The opinion of the court was delivered by: LAURA TAYLOR SWAIN, District Judge
Defendant, Steven Zoernack ("Zoernack"), moves to suppress all
evidence seized following a search of the premises located at 124
Sand Dollar Lane, Sarasota, Florida 34242 ("the Premises"),
pursuant to a search warrant issued by Magistrate Judge Mark A.
Pizzo of the Middle District of Florida. The Defendant also moves
to compel the Government to provide a bill of particulars. The
Government opposes both motions. The Court has considered
thoroughly all of the parties' submissions in connection with the
motions. For the following reasons, Defendant's motions to
suppress evidence and for a bill of particulars are denied.
Defendant is charged with fifteen counts of wire fraud in
violation of 18 U.S.C. section 1343. On July 17, 2003, Mr. Pankaj
Sharma, a Postal Inspector for the United States Postal Service,
executed an affidavit ("Affidavit") for a search warrant of the
Premises as explained in relevant detail below. The Affidavit
presented information obtained from various sources, including
complaining witnesses and documentary evidence, concerning
Defendant's alleged illegal activities, and asserted that the Premises were
likely to contain evidence of these activities. (Affidavit,
annexed to Mot. to Supp. as Ex. A.) Based on the Affidavit,
Magistrate Judge Pizzo issued a warrant on July 17, 2003,
authorizing a search of the Premises. (Search Warrant, annexed to
Mot. to Supp. as Ex. B.) The search, conducted on July 18, 2003,
resulted in seizure of numerous items, including business
records, computers, a computer disk, and written statements. (See
Search Warrant Inventory, annexed to Mot. to Supp. as Ex. C.)
Defendant, contending that the information proffered in the
Affidavit was stale, seeks to suppress all of the seized evidence
based on lack of probable cause for issuance of the search
warrant. (Mot. to Supp., dated May 10, 2005, at ¶ 11.) Defendant
also seeks a bill of particulars identifying the "`false and
fraudulent pretenses, representations, and promises' allegedly
made by Zoernack" in connection with the crimes charged in the
fifteen-count Indictment. (Mot. for Bill of Part., dated May 10,
2005, at 1.)
Motion to Suppress Evidence
It is well established that a magistrate shall issue a search
warrant only upon probable cause supported by an affidavit.
U.S. Const. Amend. IV; Illinois v. Gates, 462 U.S. 213, 238 (1983).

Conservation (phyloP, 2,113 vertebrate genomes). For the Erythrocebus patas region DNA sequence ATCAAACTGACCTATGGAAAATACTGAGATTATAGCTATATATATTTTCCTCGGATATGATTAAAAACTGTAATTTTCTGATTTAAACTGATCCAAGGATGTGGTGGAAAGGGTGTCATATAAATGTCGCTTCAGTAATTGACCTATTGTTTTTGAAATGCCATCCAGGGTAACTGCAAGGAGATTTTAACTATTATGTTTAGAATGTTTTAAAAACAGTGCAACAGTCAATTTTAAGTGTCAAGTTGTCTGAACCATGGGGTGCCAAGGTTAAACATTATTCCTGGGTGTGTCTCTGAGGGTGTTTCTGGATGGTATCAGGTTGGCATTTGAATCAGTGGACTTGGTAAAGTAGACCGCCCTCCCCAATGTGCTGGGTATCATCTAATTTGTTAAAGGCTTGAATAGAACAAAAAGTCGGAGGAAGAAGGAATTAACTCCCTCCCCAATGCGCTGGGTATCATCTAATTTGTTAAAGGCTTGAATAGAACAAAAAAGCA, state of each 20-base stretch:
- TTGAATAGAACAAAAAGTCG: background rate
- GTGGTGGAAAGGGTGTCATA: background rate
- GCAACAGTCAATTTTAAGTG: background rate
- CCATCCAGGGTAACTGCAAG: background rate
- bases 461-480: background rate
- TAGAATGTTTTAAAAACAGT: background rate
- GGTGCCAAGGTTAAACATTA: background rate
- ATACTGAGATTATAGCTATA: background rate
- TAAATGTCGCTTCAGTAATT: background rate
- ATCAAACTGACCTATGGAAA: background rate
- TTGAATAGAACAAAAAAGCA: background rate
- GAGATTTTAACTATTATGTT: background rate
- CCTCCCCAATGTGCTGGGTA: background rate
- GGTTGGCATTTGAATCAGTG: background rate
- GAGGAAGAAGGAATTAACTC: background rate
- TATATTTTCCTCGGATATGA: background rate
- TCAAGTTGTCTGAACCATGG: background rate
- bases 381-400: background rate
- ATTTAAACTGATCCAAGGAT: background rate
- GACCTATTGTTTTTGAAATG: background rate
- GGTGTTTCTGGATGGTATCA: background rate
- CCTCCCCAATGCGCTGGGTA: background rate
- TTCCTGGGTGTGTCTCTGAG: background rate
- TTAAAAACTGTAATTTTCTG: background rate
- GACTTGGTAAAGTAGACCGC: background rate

In determining probable cause, a magistrate "is simply to make a
practical commonsense decision whether, given all the
circumstances set forth in the affidavit before him, . . . there
is fair probability that contraband or evidence of a crime will
be found in a particular place." Gates, 462 at 238; United
States v. Travisano, 724 F.2d 341, 345 (2d Cir. 1983) ("To
establish probable cause to search a residence, two factual
showings are necessary first, that a crime was committed and second, that there is probable cause to
believe that evidence of such a crime is located at the
residence."). In reviewing a probable cause determination, courts
give substantial deference to the magistrate's findings and limit
the inquiry to whether the magistrate had a substantial basis for
finding probable cause. United States v. Singh, 390 F.3d 168,
181 (2d Cir. 2004).
Here, the warrant issued to search the Premises was supported
by probable cause. Initially, the Affidavit proffers ample
evidence that Zoernack defrauded numerous victims. The Affidavit
provides detailed accounts of how Zoernack persuaded victims to
send him money in exchange for promises of mortgages they never
received. (Affidavit at ¶¶ 4, 8-14.) The Affidavit also presents
information indicating that Zoernack defrauded third-party
contractors by not paying them for services rendered. (Id. at
¶¶ 15-16.) Furthermore, the information presented in the
Affidavit is sufficient to support a determination of probable
cause to believe that the Premises were likely to contain
evidence of Zoernack's criminal activity. The Affidavit proffers
evidence that Zoernack lived at the Premises and had conducted
business from his residence over a lengthy period of time. (Id.
at ¶¶ 22-23.) Mail sent to Zoernack's company, "Wall Street
Credit LLC," a mortgage broker and conduit lender purportedly
located in New York City, was actually forwarded to the Premises.
(Id. at ¶ 24.) Wall Street Credit conducted business through an
internet site administered by Zoernack, and Zoernack, who
conducted his business from the Premises, communicated frequently
by email with his alleged victims. (Id. at ¶ 32.) These facts
are sufficient to support a reasonable inference that the
relevant business records pertaining to the fraud would be
located at the Premises.
Contrary to Defendant's claim, the information in the affidavit
was not stale. Defendant asserts "the information contained within the Affidavit
was over two (2) years old" and "there are absolutely no
allegations that any wire transfers or other allegedly criminal
activity occurred at any time after March 29, 2001." (Mot. to